Sunday, November 19, 2006


With six wins officially wrapped up -- and a seventh hopefully coming against the Rednecks of Evil -- it's time for Gamecock fans to begin talking about bowl games. Again.

The countdown begins.

When the NCAA went to a 12-game format, it decided that 6-6 teams, no matter how mediocre those six wins might be, would be bowl-eligible. And there are eight tie-ins for SEC teams that are bowl-eligible, giving you a pretty good shot to go bowling in a 12-team conference.

But a funny thing happened with a 12-game schedule. It got a lot easier to get to six wins. Four nonconference games, usually against push-overs (with South Carolina-Clemson, Kentucky-Louisville, Georgia-Georgia Tech and, at least in most years, Florida-FSU being the notable exceptions), could be combined with two wins against the SEC bottom dwellers. A six-win season is thus cobbled together.

And so nine SEC teams will be eligible for bowl games, regardless of what happens Saturday: Florida, Kentucky, Tennessee, Georgia, Arkansas, Auburn and LSU are all locks with seven wins. "The SEC's bowl partners cannot take a 6-6 team if it means a school with a winning record will be left out."

So it will come down to South Carolina and Alabama for the final bowl spot.

All of this becomes moot if we beat Clemson. The bowl game will be locked up.

But, even so, I think the Gamecocks should and probably will edge the Crimson Tide. Why?

On the should end, look at the record of Alabama:

Sept. 2: Hawaii, W 25-7
Sept. 9: Vanderbilt, W 13-10
Sept. 16: Louisiana-Monroe, W 41-7
Sept. 23: at Arkansas, L 24-23
Sept. 30: at Florida, L 28-13
Oct. 7: Duke, W 30-14
Oct. 14: Ole Miss, W 26-23
Oct. 21: at Tennessee, L 16-13
Oct. 28: Florida International, W 38-3
Nov. 4: Mississippi State, L 24-16
Nov. 11: at LSU, L 28-24
Nov. 18: Auburn, L 22-15

Now, the record of South Carolina:

Aug. 31: at Mississippi State, W 15-0
Sept. 9: Georgia, L 18-0
Sept. 16: Wofford, W 27-20
Sept. 23: Florida Atlantic, W 45-6
Sept. 28: Auburn, L 24-17
Oct. 7: at Kentucky, W 24-17
Oct. 21: at Vanderbilt, W 31-13
Oct. 28: Tennessee, L 31-24
Nov. 4: Arkansas, L 26-20
Nov. 11: at Florida, L 17-16
Nov. 18: Middle Tennessee State, 52-7
Nov. 25: at Clemson, pending

Because of the way the SEC schedule works, Alabama and South Carolina have six common opponents, which gives us a good sample to choose from. First of all, both teams lost to Arkansas, Florida, Tennessee and Auburn. Both beat Vanderbilt, though South Carolina in more convincing fashion. But South Carolina beat Mississippi State; Alabama did not. Against common opponents, South Carolina is 2-4, nothing to exult over. But Bama is 1-5.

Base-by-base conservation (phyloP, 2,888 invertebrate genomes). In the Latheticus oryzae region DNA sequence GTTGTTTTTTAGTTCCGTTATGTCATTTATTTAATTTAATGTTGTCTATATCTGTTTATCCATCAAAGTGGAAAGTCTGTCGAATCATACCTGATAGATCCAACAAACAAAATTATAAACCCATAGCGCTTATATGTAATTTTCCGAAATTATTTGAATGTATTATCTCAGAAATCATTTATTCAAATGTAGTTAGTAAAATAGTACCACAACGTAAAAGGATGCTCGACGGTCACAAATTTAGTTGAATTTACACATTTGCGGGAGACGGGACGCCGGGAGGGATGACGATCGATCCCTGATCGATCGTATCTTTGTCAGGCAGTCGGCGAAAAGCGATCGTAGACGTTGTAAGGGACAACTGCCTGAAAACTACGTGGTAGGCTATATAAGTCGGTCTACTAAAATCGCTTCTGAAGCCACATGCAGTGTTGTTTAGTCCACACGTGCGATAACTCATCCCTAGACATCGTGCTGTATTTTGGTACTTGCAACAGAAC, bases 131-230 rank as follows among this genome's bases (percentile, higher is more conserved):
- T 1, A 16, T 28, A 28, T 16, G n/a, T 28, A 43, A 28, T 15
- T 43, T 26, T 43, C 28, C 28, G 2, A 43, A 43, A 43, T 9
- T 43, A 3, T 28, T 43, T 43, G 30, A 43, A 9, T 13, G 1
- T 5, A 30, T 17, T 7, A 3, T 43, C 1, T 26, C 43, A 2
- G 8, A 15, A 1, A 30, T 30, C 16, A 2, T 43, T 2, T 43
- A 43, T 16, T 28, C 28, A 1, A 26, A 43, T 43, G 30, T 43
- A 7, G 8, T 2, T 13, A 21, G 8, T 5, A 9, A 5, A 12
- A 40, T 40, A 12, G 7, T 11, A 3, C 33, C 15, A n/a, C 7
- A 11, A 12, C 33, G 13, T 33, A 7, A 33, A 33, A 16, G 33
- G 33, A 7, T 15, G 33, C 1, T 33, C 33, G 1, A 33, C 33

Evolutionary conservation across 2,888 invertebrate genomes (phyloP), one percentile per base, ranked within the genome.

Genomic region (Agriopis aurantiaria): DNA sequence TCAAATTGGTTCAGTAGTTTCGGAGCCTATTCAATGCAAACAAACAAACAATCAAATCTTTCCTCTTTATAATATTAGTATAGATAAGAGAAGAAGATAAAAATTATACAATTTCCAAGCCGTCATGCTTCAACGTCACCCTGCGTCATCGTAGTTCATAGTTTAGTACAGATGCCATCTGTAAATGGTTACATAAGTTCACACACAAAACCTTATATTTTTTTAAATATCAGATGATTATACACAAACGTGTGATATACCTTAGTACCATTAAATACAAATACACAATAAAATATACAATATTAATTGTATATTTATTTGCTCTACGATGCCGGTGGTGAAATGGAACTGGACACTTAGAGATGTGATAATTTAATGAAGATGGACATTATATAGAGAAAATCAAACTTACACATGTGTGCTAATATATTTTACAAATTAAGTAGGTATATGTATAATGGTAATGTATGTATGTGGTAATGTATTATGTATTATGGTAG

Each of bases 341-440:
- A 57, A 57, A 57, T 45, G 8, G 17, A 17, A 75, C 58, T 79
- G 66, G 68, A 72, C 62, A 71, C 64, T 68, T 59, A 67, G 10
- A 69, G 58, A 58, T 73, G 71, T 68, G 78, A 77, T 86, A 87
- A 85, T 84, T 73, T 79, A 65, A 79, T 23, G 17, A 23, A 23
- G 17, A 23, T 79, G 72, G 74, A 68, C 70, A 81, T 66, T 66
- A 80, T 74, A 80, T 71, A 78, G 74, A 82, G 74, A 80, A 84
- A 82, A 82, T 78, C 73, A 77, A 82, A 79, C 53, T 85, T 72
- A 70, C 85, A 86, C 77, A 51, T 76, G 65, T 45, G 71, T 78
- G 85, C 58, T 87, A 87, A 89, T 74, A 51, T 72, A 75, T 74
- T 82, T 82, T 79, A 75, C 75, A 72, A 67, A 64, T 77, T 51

In all, South Carolina actually outscored the common opponents 123-111. Alabama was outscored 124-93.

Alabama beat two SEC teams, neither bowl eligible. South Carolina beat three, one of them bowl eligible. Again, don't call home or anything, but the Gamecocks are better.

Other reasons they probably will edge Bama:

South Carolina travels well, and in all likelihood would travel better. Alabama's 6-6 is a disappointment. South Carolina going 6-6 or 7-5 will be about what we expected.

And Bama might not have the same coach at the end of the week. Shula is going to be under fire in a huge way.

Daddy, save me from the boosters.

Where will South Carolina go?

The Liberty and Music City Bowls hold the sixth and seventh picks. Independence holds the eighth.

Assuming South Carolina is the other team coming out of the SEC, it will in part depend on the record. If it's 6-6, we'll probably fall to the Independence Bowl. If it's 7-5, Georgia and Kentucky will be in play against South Carolina. Both Georgia and Kentucky will be appealing to the Music City Bowl, though the Gamecocks wouldn't be a horrible choice. The Liberty Bowl, in Memphis, and the Independence Bowl, in Shreveport, would like to have an SEC West team, but I don't see Auburn, Arkansas or LSU falling that far.

That said, the perception will likely be that Georgia and South Carolina will travel better, though we didn't travel too well last year at the Indpendence Bowl. So the Music City will probably take Kentucky, the Liberty would, I think, take a shot with Spurrier at South Carolina, and the Independence would take Georgia.

All that is with just one SEC team going to a BCS bowl. If Florida and Arkansas both go, somebody would move up to one of the 3-5 games. The No. 2 bowl, Capital One, will probably take Auburn. The Cotton Bowl will take LSU. Chick-fil-A will want Tennessee or Georgia. Outback gets the next selection.

If Tennessee is left, they'll go to Outback, Kentucky will go to Music City and South Carolina will go to Liberty. If Georgia is left, I think the Outback would like to go with a 7-5 South Carolina, which has traveled well to Tampa both times, than Georgia, coming off a disappointing season.

If two games go to the BCS and the Gamecocks are 6-6, it's probably the Liberty or the Independence. I think Liberty would take South Carolina over Alabama, for all the above-mentioned reasons. And the Independence would prefer Alabama over South Carolina. But Liberty could want Alabama just for proximity, so we'll see.

So the most likely destination is Liberty. Then I'd say it's Independence, followed by Outback.


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